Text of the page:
Dear Mr. Killion:
Thank you for contacting me to express your opinion on pending legislative matters. As always, I appreciate hearing from you and welcome the opportunity to respond.
As you likely know, after 36 years serving as the Congressman from the Sixth District of Washington State, I have decided to begin a new chapter in my life as I retire at the end of this year. It has been my distinct honor and privilege to represent you in Congress, and I wanted you to know how much I have appreciated your input on legislative matters. It is vitally important that we have an informed and engaged electorate to ensure the vibrancy of our democracy.
I have been a proud advocate for jobs and economic development in Washington State, the protection of our environment and natural resources and supporting our State’s robust military installations and returning veterans. The revitalization of the downtown areas in Bremerton and Tacoma has been a huge priority for me over the past few decades, and while work still remains to be done, much has been accomplished.
Environmental causes remain among my greatest passions, and I am proud of what has been accomplished toward the restoration of the health of Puget Sound and the expansive recovery of Pacific Northwest salmon runs. The Nisqually Estuary has been restored and the Elwha Dams are coming down—representing the largest environmental restoration efforts in the State’s history. The health of our waterways and the vitality of the salmon runs are inextricably linked.
These past few years have been difficult for many Americans as we fought back from the worst recession since the Great Depression. But the recovery continues to make progress as hundreds of thousands of Americans have gone back to work in recent months. However, there are a number of important issues that still face Congress during the final weeks of the 112th Congress which could threaten the recovery. Congress will soon begin debate on legislative solutions to two critical issues: automatic, across-the-board budget cuts and the expiration of a number of important tax provisions, both of which will occur at the end of the year if Congress does not take action. Looming over these near-term discussions are long-term concerns about eliminating the federal budget deficit and reducing the impact of the accumulated national debt.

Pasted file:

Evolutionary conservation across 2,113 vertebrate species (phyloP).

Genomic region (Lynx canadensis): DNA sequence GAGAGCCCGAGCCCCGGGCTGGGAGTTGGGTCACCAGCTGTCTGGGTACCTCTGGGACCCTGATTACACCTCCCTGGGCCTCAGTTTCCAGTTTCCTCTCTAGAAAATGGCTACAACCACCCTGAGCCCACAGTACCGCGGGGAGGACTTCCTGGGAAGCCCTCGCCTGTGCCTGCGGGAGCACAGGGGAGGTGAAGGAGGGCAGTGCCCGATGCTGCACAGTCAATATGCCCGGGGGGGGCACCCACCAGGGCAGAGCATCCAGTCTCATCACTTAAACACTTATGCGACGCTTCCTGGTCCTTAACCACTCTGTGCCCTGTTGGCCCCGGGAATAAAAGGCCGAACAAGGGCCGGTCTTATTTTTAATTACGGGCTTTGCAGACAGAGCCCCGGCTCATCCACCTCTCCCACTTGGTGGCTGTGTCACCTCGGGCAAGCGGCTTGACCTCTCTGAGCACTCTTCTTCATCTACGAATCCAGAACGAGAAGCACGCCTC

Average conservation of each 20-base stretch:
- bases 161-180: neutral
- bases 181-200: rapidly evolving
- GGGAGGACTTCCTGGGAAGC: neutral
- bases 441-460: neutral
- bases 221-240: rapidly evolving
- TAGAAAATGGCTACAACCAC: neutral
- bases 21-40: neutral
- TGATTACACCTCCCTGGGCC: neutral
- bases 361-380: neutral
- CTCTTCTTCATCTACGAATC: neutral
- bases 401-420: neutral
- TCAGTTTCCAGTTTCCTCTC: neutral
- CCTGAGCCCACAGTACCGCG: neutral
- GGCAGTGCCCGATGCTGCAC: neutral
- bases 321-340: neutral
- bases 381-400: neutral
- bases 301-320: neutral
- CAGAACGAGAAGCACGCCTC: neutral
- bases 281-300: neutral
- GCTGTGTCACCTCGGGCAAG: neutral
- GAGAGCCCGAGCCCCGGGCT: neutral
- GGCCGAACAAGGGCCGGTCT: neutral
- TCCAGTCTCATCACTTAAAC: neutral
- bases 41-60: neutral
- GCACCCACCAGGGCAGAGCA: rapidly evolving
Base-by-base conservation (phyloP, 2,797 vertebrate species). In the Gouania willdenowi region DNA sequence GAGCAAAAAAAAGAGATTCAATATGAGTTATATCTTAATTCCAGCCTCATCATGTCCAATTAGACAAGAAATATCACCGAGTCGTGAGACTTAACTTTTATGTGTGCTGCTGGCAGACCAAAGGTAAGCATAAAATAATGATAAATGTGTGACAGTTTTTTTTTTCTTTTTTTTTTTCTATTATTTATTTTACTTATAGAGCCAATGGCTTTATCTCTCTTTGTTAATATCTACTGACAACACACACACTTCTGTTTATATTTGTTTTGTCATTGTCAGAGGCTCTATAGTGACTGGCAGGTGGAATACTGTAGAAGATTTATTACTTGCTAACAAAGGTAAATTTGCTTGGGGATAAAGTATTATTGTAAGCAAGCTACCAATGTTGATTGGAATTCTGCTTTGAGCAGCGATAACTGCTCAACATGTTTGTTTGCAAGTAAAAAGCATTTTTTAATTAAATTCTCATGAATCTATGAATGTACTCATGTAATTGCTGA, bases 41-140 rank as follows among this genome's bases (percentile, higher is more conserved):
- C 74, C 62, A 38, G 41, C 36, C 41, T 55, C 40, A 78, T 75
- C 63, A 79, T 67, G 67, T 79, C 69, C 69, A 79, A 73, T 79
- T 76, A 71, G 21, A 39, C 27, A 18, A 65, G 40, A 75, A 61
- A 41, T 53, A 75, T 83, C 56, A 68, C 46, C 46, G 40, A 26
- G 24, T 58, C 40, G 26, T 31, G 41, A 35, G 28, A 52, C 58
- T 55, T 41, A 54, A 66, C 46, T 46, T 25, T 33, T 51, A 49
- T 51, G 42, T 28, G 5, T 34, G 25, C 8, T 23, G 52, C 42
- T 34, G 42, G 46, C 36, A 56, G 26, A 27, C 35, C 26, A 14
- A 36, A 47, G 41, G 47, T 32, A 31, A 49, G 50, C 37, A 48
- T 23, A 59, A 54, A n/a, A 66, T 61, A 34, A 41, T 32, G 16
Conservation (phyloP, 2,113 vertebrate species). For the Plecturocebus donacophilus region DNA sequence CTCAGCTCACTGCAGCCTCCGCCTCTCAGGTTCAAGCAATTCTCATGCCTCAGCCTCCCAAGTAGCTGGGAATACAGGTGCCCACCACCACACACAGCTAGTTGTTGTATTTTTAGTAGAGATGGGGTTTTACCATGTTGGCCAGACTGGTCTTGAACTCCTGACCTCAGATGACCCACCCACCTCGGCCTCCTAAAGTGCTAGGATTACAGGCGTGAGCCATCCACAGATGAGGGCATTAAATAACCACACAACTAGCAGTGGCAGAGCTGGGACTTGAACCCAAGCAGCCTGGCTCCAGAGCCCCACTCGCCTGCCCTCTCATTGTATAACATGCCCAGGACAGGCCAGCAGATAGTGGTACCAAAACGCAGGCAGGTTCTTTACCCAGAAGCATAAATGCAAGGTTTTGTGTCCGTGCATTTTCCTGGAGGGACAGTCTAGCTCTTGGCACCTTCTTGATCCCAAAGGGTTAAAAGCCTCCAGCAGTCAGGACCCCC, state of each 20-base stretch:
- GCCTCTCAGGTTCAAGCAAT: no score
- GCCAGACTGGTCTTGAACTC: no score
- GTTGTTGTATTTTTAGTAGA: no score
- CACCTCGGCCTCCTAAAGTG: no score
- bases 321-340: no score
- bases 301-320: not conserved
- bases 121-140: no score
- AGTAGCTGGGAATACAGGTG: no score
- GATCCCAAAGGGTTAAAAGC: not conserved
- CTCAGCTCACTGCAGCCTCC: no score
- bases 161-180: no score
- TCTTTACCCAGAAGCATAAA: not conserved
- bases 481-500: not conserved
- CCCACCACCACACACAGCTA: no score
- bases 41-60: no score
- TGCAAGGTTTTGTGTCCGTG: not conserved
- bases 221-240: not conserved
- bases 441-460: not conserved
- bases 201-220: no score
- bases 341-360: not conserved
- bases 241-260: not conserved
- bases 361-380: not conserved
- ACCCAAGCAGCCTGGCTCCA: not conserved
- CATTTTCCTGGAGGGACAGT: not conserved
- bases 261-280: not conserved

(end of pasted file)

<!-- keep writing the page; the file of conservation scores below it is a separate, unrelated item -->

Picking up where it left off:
As my time in Congress concludes, my priority will be to ensure that my colleagues consider the effects that any action will have on employment, on social programs such as Social Security and Medicare, and on our vitally important defense programs. I will also work to ensure that the final product is balanced, so that American families that are already struggling are not asked to solve the budget problems of the nation while the wealthiest 2 percent of Americans receive additional tax cuts. It is my hope that Congress and the country will be able to come together, irrespective of partisan politics, to ensure that we can continue down the path of economic recovery.
Again, I want to thank you for the privilege of representing you in Congress and for your contacting me. I know you will continue to be well represented by our Congressional Delegation, including incoming Sixth District Representative Derek Kilmer, and our Senators Patty Murray and Maria Cantwell.